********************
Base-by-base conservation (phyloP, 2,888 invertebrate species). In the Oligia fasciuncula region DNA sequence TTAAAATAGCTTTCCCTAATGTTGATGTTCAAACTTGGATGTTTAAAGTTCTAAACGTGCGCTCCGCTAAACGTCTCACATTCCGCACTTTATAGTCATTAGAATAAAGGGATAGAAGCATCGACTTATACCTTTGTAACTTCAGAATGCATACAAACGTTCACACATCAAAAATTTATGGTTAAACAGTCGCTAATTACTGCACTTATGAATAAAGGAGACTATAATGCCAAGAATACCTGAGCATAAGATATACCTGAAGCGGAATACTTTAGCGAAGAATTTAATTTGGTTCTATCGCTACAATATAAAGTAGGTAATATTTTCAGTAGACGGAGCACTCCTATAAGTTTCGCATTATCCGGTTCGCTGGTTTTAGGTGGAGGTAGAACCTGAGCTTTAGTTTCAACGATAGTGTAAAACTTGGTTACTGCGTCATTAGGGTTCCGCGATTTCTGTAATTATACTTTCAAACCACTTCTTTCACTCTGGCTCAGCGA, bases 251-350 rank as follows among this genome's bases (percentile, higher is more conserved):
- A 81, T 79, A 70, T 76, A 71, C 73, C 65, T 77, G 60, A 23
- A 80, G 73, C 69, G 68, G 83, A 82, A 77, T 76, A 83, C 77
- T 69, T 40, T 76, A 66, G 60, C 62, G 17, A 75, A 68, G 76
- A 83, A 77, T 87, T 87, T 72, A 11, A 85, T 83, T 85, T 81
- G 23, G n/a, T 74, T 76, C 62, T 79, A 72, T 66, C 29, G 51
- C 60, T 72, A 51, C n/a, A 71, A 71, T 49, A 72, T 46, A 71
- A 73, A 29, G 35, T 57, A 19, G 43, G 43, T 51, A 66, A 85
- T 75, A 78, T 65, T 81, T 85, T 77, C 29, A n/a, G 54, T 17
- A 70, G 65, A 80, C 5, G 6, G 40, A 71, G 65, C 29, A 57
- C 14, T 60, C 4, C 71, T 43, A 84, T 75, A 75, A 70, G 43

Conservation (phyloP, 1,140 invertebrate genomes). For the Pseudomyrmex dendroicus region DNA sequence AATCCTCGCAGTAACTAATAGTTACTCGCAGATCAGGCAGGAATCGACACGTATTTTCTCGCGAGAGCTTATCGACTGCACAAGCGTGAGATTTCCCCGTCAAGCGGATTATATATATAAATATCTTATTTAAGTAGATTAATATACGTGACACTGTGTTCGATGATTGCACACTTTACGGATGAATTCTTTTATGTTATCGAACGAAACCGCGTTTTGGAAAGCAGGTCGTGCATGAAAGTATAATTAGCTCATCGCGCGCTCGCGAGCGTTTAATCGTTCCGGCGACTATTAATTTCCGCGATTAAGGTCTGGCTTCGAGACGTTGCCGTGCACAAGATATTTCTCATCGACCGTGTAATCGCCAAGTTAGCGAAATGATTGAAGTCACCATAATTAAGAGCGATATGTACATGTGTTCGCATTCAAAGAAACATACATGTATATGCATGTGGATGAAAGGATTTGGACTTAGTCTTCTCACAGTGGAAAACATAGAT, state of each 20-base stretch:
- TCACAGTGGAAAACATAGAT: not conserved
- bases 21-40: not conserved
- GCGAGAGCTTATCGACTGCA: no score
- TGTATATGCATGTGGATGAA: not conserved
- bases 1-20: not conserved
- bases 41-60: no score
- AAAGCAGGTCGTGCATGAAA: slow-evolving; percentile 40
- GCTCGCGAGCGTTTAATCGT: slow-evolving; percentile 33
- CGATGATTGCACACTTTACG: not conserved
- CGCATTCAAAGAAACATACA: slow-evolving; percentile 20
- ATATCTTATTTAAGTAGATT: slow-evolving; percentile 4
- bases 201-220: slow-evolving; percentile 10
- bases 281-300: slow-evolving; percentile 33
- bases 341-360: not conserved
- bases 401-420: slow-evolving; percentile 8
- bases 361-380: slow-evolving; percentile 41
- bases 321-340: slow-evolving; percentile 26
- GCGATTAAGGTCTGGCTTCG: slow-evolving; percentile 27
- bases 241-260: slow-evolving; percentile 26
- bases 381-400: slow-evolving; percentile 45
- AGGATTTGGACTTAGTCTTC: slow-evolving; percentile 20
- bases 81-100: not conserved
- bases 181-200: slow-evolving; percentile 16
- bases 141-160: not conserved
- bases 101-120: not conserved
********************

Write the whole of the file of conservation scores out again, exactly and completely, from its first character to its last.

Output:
Base-by-base conservation (phyloP, 2,888 invertebrate species). In the Oligia fasciuncula region DNA sequence TTAAAATAGCTTTCCCTAATGTTGATGTTCAAACTTGGATGTTTAAAGTTCTAAACGTGCGCTCCGCTAAACGTCTCACATTCCGCACTTTATAGTCATTAGAATAAAGGGATAGAAGCATCGACTTATACCTTTGTAACTTCAGAATGCATACAAACGTTCACACATCAAAAATTTATGGTTAAACAGTCGCTAATTACTGCACTTATGAATAAAGGAGACTATAATGCCAAGAATACCTGAGCATAAGATATACCTGAAGCGGAATACTTTAGCGAAGAATTTAATTTGGTTCTATCGCTACAATATAAAGTAGGTAATATTTTCAGTAGACGGAGCACTCCTATAAGTTTCGCATTATCCGGTTCGCTGGTTTTAGGTGGAGGTAGAACCTGAGCTTTAGTTTCAACGATAGTGTAAAACTTGGTTACTGCGTCATTAGGGTTCCGCGATTTCTGTAATTATACTTTCAAACCACTTCTTTCACTCTGGCTCAGCGA, bases 251-350 rank as follows among this genome's bases (percentile, higher is more conserved):
- A 81, T 79, A 70, T 76, A 71, C 73, C 65, T 77, G 60, A 23
- A 80, G 73, C 69, G 68, G 83, A 82, A 77, T 76, A 83, C 77
- T 69, T 40, T 76, A 66, G 60, C 62, G 17, A 75, A 68, G 76
- A 83, A 77, T 87, T 87, T 72, A 11, A 85, T 83, T 85, T 81
- G 23, G n/a, T 74, T 76, C 62, T 79, A 72, T 66, C 29, G 51
- C 60, T 72, A 51, C n/a, A 71, A 71, T 49, A 72, T 46, A 71
- A 73, A 29, G 35, T 57, A 19, G 43, G 43, T 51, A 66, A 85
- T 75, A 78, T 65, T 81, T 85, T 77, C 29, A n/a, G 54, T 17
- A 70, G 65, A 80, C 5, G 6, G 40, A 71, G 65, C 29, A 57
- C 14, T 60, C 4, C 71, T 43, A 84, T 75, A 75, A 70, G 43

Conservation (phyloP, 1,140 invertebrate genomes). For the Pseudomyrmex dendroicus region DNA sequence AATCCTCGCAGTAACTAATAGTTACTCGCAGATCAGGCAGGAATCGACACGTATTTTCTCGCGAGAGCTTATCGACTGCACAAGCGTGAGATTTCCCCGTCAAGCGGATTATATATATAAATATCTTATTTAAGTAGATTAATATACGTGACACTGTGTTCGATGATTGCACACTTTACGGATGAATTCTTTTATGTTATCGAACGAAACCGCGTTTTGGAAAGCAGGTCGTGCATGAAAGTATAATTAGCTCATCGCGCGCTCGCGAGCGTTTAATCGTTCCGGCGACTATTAATTTCCGCGATTAAGGTCTGGCTTCGAGACGTTGCCGTGCACAAGATATTTCTCATCGACCGTGTAATCGCCAAGTTAGCGAAATGATTGAAGTCACCATAATTAAGAGCGATATGTACATGTGTTCGCATTCAAAGAAACATACATGTATATGCATGTGGATGAAAGGATTTGGACTTAGTCTTCTCACAGTGGAAAACATAGAT, state of each 20-base stretch:
- TCACAGTGGAAAACATAGAT: not conserved
- bases 21-40: not conserved
- GCGAGAGCTTATCGACTGCA: no score
- TGTATATGCATGTGGATGAA: not conserved
- bases 1-20: not conserved
- bases 41-60: no score
- AAAGCAGGTCGTGCATGAAA: slow-evolving; percentile 40
- GCTCGCGAGCGTTTAATCGT: slow-evolving; percentile 33
- CGATGATTGCACACTTTACG: not conserved
- CGCATTCAAAGAAACATACA: slow-evolving; percentile 20
- ATATCTTATTTAAGTAGATT: slow-evolving; percentile 4
- bases 201-220: slow-evolving; percentile 10
- bases 281-300: slow-evolving; percentile 33
- bases 341-360: not conserved
- bases 401-420: slow-evolving; percentile 8
- bases 361-380: slow-evolving; percentile 41
- bases 321-340: slow-evolving; percentile 26
- GCGATTAAGGTCTGGCTTCG: slow-evolving; percentile 27
- bases 241-260: slow-evolving; percentile 26
- bases 381-400: slow-evolving; percentile 45
- AGGATTTGGACTTAGTCTTC: slow-evolving; percentile 20
- bases 81-100: not conserved
- bases 181-200: slow-evolving; percentile 16
- bases 141-160: not conserved
- bases 101-120: not conserved